Describing Human–Wildlife Interaction from a European Perspective

Forskningsoutput: TidskriftsbidragArtikel i vetenskaplig tidskrift


European researchers from both the natural and social sciences show growing interest in studying interactions between society and wildlife. A wealth of theoretical frameworks, concepts, and methods are used, but an integration of perspectives is lacking. This research note summarizes results from two orkshops that included 63 delegates from 25 European countries, as well as a follow-up survey of 41respondents. Two main theoretical approaches to the study of human–wildlife interactions were identified. One approach focuses
on the collective societal level relying on theories of governance, social representation, deliberative procedures, and commons theory. The other approach targets individuals or groups, and is based on theories such as the cognitive hierarchy, theory of reasoned action, and theory of planned behavior. Interdisciplinary collaboration is needed to identify the best options for wildlife conservation and management in a more politically integrated Europe.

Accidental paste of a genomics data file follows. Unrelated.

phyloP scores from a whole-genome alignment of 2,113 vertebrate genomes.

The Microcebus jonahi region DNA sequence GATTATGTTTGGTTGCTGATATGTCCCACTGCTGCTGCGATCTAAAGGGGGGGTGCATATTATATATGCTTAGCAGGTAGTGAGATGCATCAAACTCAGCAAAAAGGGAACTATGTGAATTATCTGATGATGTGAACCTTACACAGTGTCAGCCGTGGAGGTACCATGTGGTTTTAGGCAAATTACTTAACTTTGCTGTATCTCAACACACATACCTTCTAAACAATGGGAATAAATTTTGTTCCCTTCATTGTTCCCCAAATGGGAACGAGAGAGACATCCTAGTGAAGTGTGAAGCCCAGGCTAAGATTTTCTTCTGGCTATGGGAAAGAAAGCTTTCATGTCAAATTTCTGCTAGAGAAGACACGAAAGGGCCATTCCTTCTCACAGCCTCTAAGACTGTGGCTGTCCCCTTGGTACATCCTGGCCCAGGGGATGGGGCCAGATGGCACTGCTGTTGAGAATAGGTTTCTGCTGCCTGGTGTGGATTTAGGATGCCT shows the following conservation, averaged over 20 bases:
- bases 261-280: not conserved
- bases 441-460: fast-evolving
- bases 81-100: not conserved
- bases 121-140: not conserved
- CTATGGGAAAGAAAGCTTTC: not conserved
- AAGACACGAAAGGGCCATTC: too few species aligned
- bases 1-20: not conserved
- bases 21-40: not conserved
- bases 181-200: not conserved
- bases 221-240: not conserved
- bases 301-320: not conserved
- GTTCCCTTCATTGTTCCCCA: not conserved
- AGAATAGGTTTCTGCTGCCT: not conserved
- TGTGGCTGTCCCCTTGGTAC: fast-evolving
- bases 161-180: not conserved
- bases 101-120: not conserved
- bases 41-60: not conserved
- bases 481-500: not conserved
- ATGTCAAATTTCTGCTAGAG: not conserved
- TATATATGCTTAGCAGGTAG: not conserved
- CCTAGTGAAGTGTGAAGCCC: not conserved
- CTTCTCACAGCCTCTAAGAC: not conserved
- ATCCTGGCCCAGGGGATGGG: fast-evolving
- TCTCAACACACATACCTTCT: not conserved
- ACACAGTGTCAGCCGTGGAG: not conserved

• Maria Johansson
  • Sabrina Dressel
  • Emma Kvastegård
  • Göran Ericsson
  • Anke Fischer
  • Bjørn P. Kaltenborn
  • Jerry J Vaske,
  • Cemilla Sandström
Enheter & grupper
Externa organisationer
  • Swedish University of Agricultural Sciences
  • James Hutton Institute
  • Norwegian Institute for Nature Research
  • Colorado State University
  • Umeå University

Ämnesklassifikation (UKÄ) – OBLIGATORISK

  • Psykologi


Sidor (från-till)158-168
Antal sidor10
TidskriftHuman Dimensions of Wildlife
StatusPublished - 2016 jan 30
Peer review utfördJa